Uneven development? I have tried every agitation method between heaven and that other place and I cannot for the life of me get an even sky. No matter how I agitate, prewet the film, what developer I use, filtered water or even distilled water to mix chemistry - it doesn't work. It just won't happen. Out of all those negs that are useful - none of them contain a sky.

    I am really frustrated with this and searching for 'uneven development' gives me about fivehundred threads. Like looking for a needle in a hay stack.

    I think that I am cursed. The only expensive piece of equipment I have is my 4x5 camera, and by most people's standards it's probably dirt cheap. I'm in this on an extremely tight budget and spending $1200 for the camera and a 210mm Schneider APO Symmar was something I had to save up for two years to do. I actually think I had a higher rate of success with my old Crown Graphic, which means I should never buy a new camera...

    Thankful for advice,

    - Thomas
    "Often moments come looking for us". - Robert Frank

    "Make good art!" - Neil Gaiman

    "...the heart and mind are the true lens of the camera". - Yousuf Karsh

  2. #2
    dpurdy's Avatar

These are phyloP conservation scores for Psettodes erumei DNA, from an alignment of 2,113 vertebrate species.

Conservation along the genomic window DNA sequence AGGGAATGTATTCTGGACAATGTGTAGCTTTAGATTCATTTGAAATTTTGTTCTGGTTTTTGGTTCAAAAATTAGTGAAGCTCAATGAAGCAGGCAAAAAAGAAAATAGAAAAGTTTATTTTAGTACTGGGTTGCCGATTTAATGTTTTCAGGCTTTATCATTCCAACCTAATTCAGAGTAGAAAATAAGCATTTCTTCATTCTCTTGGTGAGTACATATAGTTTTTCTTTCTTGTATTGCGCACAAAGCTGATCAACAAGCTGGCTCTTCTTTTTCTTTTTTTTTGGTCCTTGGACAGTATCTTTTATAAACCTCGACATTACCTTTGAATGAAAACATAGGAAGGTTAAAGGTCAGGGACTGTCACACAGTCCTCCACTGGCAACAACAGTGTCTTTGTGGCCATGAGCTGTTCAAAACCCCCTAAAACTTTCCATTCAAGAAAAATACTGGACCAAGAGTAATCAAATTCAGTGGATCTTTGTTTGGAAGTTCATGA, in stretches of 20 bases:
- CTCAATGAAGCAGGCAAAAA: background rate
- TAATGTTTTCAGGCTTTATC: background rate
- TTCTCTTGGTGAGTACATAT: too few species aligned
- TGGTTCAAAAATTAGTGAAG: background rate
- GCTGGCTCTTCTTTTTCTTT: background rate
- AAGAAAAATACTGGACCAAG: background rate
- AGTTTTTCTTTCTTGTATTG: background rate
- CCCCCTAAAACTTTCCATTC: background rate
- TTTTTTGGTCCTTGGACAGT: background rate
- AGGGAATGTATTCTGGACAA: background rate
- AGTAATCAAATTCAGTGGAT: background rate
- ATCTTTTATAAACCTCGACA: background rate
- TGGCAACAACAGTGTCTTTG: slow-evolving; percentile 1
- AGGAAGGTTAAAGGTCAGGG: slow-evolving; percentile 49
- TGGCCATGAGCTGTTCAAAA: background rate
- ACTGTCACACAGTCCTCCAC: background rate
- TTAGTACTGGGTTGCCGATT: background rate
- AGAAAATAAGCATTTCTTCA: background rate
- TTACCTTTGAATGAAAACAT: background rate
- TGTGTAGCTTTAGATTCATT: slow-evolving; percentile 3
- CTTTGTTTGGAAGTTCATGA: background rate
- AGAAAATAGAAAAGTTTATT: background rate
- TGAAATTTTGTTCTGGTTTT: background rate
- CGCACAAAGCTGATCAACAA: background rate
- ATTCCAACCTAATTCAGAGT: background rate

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    Well before you sell it you might give my technique a try. I do tray development but instead of a photo tray for the developer I use a glass Pyrex bread pan. It is the perfect size in that it is about 8 or 9 inches long and at the top it is about 5 inches wide then it tapers down in size to the bottom to about 3.5 inches wide. It holds one liter perfectly and when you put the film in it doesn't quite rest on the bottom due to being slightly too narrow. It leaves a very nice space to be able to put your finger under the film to gently slide it off the bottom of the stack and then put it on the top of the stack. I use both hands in development so that I can lift the stack a little to avoid dragging a sheet of film along a sharp edge of another piece of film. If you go ahead and get one of these cheap bread pans you will see what I mean. In agitation I go first the long way and then I go the side way. I process 10 sheets at a time. Actually I have processed a lot more than that but I don't like to tell anyone. I get even development and minimal scratching. I use the same kind of bread pan for photo flo and for washing film with a syphon. Everything else I do in the normal 5x7 tray.